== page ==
Cyclones are formed from simple thunderstorms. However, these thunderstorms can only grow to cyclone strength with cooperation from both the ocean and the atmosphere. First of all, the ocean water itself must be warmer than 26.5 degrees Celsius (81°F). The heat and moisture from this warm water is ultimately the source of energy for cyclones. Cyclones will weaken rapidly when they travel over land or colder ocean waters — locations where their heat and/or moisture sources do not exist.
Related to having warm ocean water, high relative humidities in the lower and middle troposphere are also required for cyclone development. These high humidities reduce the amount of evaporation in clouds and maximizes the latent heat released because there is more precipitation.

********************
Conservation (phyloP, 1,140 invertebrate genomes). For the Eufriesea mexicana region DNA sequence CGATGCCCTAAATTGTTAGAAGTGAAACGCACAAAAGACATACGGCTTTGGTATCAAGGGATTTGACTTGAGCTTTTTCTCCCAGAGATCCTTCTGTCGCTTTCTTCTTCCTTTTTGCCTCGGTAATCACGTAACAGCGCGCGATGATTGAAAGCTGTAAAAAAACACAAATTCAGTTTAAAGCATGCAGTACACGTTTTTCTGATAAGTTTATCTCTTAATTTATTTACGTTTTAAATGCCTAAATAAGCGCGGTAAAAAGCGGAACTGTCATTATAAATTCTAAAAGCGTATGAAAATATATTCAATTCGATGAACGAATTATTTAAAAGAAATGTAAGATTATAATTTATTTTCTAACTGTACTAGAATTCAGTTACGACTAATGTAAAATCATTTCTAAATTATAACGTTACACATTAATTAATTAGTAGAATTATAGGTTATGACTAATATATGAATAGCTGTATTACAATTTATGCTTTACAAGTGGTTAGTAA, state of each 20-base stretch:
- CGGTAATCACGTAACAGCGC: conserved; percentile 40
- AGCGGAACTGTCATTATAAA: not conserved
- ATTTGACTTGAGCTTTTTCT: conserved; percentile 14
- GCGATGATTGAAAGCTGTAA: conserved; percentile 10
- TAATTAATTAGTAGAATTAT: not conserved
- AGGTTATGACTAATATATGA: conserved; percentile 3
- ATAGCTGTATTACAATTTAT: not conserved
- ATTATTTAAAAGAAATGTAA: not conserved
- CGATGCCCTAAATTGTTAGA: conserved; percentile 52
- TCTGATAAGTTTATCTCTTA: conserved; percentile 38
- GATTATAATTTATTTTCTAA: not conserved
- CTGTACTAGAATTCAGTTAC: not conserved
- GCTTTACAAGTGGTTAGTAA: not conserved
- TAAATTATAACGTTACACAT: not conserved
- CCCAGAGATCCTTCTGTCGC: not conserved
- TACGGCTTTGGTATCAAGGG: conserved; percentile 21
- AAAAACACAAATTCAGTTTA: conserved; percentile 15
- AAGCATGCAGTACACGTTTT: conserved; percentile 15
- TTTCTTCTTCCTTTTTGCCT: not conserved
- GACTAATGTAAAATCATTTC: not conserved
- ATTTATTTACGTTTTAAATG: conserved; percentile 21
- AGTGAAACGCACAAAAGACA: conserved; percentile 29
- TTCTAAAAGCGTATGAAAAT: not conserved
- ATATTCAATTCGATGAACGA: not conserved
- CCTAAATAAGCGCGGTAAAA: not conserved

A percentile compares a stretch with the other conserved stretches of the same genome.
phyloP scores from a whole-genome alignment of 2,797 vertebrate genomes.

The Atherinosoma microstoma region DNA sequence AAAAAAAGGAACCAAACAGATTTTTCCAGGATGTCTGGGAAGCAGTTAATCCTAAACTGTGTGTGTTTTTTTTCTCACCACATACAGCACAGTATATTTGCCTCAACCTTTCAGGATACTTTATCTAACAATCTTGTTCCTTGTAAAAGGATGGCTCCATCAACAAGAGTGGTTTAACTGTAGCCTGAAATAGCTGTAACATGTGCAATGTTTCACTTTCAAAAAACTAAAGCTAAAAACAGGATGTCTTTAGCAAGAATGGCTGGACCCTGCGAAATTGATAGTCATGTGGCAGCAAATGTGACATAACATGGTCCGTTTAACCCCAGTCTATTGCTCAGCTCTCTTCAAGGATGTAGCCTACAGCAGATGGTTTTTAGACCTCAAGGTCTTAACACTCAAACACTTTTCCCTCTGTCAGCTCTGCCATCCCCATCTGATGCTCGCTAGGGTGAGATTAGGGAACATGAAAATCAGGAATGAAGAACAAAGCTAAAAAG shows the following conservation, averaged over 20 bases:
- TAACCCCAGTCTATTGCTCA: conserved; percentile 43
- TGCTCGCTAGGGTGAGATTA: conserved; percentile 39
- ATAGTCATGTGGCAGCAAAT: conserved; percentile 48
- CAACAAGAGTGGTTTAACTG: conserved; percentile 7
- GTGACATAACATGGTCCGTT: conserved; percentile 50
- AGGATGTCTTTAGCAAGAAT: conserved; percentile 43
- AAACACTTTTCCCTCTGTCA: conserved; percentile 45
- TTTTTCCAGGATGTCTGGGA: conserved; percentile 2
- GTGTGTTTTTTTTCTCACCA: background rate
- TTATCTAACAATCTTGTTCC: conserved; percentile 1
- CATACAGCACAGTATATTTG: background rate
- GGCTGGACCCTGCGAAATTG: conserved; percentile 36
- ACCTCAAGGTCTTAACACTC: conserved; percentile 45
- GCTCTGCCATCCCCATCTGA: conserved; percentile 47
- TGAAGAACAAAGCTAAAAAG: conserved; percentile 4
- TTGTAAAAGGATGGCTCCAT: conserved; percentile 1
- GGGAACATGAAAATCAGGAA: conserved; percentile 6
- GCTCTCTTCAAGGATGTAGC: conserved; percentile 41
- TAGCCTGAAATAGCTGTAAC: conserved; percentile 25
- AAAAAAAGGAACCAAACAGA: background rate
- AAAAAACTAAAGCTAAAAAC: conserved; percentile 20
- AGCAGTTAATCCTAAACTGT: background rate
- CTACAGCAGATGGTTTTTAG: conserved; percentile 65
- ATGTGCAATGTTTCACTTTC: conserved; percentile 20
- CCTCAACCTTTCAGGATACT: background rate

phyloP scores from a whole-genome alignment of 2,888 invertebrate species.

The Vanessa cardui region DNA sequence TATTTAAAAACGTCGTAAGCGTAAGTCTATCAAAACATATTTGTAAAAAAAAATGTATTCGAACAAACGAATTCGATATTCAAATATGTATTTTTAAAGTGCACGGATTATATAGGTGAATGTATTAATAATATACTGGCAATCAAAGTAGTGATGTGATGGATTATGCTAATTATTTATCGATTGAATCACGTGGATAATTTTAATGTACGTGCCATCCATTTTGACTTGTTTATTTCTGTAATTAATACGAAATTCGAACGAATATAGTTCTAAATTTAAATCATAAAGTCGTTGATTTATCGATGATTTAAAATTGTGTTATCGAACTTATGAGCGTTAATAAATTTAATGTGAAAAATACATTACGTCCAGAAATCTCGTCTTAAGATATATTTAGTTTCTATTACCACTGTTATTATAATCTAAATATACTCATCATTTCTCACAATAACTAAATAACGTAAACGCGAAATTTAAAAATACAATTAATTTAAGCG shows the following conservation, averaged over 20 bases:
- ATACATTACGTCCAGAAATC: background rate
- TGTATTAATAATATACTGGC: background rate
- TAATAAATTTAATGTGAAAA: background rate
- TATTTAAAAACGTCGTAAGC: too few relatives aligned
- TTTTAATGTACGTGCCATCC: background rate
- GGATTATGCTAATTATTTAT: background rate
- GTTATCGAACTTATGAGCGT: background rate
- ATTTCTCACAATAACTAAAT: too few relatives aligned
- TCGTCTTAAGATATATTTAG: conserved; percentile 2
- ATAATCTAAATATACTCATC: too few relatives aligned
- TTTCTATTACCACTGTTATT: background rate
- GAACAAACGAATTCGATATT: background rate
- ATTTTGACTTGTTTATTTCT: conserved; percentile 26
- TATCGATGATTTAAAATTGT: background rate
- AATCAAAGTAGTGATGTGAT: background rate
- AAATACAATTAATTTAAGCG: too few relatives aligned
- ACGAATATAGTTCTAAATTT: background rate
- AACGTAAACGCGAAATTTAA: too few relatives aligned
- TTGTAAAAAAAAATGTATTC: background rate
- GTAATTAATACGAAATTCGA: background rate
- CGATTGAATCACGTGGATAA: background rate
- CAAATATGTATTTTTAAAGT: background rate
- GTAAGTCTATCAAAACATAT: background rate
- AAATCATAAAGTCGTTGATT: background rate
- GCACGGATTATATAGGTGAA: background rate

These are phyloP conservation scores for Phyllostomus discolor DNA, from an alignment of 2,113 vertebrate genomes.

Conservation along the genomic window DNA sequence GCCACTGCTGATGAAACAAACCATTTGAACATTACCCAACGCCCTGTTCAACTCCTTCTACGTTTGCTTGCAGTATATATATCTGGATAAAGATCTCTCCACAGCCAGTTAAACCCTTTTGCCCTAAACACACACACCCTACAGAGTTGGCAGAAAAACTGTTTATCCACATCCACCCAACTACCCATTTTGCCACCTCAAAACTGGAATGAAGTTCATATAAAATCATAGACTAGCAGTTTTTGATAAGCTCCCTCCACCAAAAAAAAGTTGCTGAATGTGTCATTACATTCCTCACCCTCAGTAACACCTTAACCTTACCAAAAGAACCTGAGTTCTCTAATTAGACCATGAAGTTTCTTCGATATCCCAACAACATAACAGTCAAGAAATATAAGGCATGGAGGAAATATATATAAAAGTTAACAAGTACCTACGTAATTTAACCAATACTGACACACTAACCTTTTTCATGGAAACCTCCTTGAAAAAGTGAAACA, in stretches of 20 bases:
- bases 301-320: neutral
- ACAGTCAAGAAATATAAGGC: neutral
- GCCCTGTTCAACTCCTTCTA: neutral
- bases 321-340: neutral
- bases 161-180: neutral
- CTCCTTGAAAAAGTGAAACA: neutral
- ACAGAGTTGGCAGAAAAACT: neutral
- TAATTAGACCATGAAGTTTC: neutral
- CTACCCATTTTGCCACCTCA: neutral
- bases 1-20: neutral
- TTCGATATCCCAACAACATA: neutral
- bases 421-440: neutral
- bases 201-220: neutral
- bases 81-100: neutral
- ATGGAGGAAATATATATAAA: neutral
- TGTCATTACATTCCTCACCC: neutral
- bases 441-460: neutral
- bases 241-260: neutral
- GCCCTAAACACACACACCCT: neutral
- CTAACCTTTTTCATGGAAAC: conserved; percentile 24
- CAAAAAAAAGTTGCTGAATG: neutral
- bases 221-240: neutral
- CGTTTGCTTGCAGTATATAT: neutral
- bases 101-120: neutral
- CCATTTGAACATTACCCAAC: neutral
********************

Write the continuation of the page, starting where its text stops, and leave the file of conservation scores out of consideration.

The vertical wind shear in a tropical cyclone's environment is also important. Wind shear is defined as the amount of change in the wind's direction or speed with increasing altitude.
When the wind shear is weak, the storms that are part of the cyclone grow vertically, and the latent heat from condensation is released into the air directly above the storm, aiding in development. When there is stronger wind shear, this means that the storms become more slanted and the latent heat release is dispersed over a much larger area.